Pope John Paul II made a strong pledge in his first extended speech as supreme pontiff yesterday to continue the liberalizing work of his immediate predecessors.
He called for "the most exact execution" of the decisions of the Vatican II Council that moved in the 1960s to open up the Roman Catholic Church to the modern world.
Although he said this must be done in a "prudent" way, John Paul II immediately took a stand against the group of cardinals who had clearly indicated that they saw the election of a new pope as an opportunity to undo the work of Vatican II.
"It is necessary to place oneself in harmony with the Council," the new pope said to the cardinals gathered in the Sistine Chapel, where they had elected him the previous evening. "One must put into practice what was stated."
Cardinal Giuseppe Siri of Genoa, leader of the ultraconservatives in the College of Cardinia, indicated his displeasure with John Paul's speech. He was extremely curt with reporters who asked for his reaction to the out-come of the conclave. He answered questions almost monosyllabically.
Asked if he had liked the pope's speech, he said. "I can't remember now" and cut off any further questioning.
His behavior was in sharp contrast to the expansive mood of nine American cardinals who gave a press conference to express their joy and satisfaction over the elections of Cardinal Karol Wojtyle of Krakow, Poland, as pope.
A French cardinal, Jean Guyot of Toulouse, hinted broadly to French reporters that the Polish cardinal had in fact been proposed by the Americans as a way out of the impasse after all the leading Italian candidates had been burned out in the first day of voting on Sunday.
But the cardinals were still bound by pledge of secrecy on the proceedings of the conclave. Cardinal John Carberry of St. Louis said, "I would just love to be free to tell you every detail, and it would thrill you. But I'm too scrupulous."
Most of the American cardinals said that Wojtyle had visited their dioceses and that they had gotten to know him well on his frequent tours of American Catholic centers in recent years.
Cardinal John Dearden of Detroit said: "We thought we couldn't reach the same heights of enthusiasm as last time, but we have. Most of us know him very well." They spoke repeatedly of the new pope's "common touch."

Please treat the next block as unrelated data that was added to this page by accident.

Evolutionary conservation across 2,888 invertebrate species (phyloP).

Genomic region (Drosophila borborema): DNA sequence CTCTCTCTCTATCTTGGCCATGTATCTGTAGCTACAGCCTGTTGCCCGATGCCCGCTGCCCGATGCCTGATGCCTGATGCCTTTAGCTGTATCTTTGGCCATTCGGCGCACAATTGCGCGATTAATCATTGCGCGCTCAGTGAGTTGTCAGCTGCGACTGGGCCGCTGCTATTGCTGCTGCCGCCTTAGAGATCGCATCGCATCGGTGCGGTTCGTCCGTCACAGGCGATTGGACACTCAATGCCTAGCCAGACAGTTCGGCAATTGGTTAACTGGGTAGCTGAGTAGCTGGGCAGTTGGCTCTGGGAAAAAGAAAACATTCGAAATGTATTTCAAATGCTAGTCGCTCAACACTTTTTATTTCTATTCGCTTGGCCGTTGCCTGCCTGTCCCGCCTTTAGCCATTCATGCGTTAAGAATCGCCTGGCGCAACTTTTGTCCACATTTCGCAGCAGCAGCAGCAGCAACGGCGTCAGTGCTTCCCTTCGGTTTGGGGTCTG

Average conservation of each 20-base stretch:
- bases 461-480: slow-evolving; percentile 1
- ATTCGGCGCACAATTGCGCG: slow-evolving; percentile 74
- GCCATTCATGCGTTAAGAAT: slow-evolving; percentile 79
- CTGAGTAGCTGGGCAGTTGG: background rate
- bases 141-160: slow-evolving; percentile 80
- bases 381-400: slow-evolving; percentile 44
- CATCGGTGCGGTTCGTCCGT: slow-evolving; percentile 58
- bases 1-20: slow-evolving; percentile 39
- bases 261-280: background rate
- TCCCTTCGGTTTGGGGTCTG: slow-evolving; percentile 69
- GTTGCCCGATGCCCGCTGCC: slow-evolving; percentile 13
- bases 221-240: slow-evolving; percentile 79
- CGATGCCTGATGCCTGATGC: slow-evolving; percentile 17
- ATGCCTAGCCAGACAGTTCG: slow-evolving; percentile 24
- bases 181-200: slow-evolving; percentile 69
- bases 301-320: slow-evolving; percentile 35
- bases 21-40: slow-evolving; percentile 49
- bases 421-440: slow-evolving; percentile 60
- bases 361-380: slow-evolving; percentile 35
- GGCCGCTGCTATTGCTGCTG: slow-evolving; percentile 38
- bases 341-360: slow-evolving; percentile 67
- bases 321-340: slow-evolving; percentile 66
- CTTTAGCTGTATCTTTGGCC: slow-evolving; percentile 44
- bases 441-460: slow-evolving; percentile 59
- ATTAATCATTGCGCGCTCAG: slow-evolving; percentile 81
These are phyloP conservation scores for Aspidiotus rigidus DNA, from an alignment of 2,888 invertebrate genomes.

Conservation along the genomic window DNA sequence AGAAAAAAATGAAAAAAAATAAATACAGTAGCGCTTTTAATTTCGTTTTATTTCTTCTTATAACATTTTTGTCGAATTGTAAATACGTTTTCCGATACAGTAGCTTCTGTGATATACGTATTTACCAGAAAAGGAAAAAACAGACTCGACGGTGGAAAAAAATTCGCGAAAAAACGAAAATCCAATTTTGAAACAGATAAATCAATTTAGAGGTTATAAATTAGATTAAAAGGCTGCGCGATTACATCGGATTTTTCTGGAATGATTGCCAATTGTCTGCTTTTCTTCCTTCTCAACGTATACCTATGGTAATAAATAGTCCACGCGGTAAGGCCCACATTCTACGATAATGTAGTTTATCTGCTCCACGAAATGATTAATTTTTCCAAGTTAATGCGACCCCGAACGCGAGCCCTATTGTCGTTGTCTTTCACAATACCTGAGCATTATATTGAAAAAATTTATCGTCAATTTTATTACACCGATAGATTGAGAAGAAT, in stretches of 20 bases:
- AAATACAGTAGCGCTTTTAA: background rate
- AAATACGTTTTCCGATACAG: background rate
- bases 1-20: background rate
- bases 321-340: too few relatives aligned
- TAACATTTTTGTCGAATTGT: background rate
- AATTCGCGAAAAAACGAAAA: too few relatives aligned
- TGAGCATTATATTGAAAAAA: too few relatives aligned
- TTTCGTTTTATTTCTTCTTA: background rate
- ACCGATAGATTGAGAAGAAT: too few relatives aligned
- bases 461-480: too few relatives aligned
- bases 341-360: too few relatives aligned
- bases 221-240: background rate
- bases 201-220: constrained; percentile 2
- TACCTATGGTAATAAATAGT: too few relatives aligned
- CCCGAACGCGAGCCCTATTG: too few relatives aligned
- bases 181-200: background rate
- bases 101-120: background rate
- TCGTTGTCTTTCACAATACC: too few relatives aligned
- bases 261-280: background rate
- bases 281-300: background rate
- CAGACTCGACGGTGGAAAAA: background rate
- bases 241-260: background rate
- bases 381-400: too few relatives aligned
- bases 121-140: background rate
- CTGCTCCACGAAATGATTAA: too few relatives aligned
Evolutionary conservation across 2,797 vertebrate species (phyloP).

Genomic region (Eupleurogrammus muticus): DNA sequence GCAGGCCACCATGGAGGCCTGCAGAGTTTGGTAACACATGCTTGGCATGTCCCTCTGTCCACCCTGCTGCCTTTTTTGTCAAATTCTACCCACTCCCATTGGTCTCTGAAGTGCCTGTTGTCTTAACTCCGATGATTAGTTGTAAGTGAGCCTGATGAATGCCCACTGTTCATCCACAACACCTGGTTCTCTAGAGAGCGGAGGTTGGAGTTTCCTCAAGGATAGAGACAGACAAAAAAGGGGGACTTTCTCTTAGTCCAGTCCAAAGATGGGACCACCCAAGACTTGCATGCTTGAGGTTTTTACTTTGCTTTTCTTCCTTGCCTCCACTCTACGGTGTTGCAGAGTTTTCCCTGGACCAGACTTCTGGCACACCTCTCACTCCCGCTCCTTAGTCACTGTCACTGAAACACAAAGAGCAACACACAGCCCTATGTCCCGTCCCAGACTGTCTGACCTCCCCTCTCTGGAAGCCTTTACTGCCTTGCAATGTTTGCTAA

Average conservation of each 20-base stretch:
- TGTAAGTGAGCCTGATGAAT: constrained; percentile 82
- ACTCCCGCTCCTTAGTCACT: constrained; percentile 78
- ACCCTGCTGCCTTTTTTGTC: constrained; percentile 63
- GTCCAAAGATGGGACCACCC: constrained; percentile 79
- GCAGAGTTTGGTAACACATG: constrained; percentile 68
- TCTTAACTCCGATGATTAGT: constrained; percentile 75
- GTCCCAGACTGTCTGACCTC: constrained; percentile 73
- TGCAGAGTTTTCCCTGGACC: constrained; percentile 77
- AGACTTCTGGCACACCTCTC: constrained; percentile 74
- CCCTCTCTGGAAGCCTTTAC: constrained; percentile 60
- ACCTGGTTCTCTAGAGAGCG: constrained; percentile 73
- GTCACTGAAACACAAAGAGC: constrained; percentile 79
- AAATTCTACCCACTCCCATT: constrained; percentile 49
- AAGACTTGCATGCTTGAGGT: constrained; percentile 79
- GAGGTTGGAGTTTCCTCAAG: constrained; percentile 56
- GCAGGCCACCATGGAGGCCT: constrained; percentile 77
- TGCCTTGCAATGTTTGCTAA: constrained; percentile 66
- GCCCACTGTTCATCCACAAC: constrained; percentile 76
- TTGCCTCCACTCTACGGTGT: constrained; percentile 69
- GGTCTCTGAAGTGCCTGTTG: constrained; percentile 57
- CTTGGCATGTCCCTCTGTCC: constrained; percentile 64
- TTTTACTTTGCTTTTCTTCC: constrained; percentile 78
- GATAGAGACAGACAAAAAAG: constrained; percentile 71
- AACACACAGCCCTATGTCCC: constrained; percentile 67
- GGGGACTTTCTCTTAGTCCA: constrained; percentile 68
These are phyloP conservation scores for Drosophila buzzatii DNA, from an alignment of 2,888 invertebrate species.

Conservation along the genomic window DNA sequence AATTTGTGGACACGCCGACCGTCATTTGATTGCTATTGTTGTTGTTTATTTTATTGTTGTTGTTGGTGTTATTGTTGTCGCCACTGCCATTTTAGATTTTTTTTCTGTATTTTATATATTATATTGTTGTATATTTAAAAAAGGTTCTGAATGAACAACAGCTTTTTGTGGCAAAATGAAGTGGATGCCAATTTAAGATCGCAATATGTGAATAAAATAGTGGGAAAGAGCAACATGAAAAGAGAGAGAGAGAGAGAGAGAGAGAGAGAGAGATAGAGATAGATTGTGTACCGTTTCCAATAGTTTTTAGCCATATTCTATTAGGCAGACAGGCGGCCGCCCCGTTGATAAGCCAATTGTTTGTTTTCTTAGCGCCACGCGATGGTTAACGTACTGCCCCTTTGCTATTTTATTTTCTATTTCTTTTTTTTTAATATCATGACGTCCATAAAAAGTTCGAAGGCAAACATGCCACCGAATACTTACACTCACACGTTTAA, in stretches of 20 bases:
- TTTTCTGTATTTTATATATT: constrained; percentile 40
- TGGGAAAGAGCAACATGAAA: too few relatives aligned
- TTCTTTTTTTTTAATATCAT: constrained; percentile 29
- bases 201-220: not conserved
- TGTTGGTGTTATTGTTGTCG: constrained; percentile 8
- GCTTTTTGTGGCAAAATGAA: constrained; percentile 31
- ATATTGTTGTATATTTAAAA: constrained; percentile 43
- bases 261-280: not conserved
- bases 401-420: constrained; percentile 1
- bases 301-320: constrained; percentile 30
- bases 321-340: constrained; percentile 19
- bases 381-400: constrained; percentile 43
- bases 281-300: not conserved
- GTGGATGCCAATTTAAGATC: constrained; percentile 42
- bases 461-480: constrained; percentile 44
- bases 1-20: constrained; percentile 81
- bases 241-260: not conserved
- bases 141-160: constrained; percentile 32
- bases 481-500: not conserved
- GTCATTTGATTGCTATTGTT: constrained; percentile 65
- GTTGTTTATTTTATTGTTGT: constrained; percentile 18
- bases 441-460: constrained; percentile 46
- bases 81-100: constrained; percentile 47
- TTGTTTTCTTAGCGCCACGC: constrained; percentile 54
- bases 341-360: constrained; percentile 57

It seems clear that even if the Americans were not actually the ones to put Wojtyl's name forward, they have enough collective clout in the church to have been able to block his elections.
Cardinal John Krol of Philadelphis, the only Polish-American cardinal, said that the fervor of the Catholic Church under pressure was a factor in the choice of Wojtyla, "but not a controlling factor." Echoing an insistent chorus by cardinals of all nationalist Krol insisted that international politics did not enter into the decision. "We chose a pope for the church," he said.
Krol's parents come from the Krols region, and he has visited Wojtyla in his diocese.
Various cardinals also rejected suggestions, contained mostly in questions by American reporters, that the choice of a Pole to head the church could place it on a collision course with the Communist government of Eastern Europe.
Most European reporters seemed to take the opposite tack. II Messagers, Rome's largest daily newspaper, headlined an editiorial favorable to Wojtyle election. "Factor or Detente."
East European affairs analysts here said they were sure that Wojtyla's election would be a great stimulus to the church in regions like Slovakia in Ezechoslovakia and the Ukraine in the Soviet Union as well as in Poland, but that they doubted that the church wanted a confrontation with Communist authorities.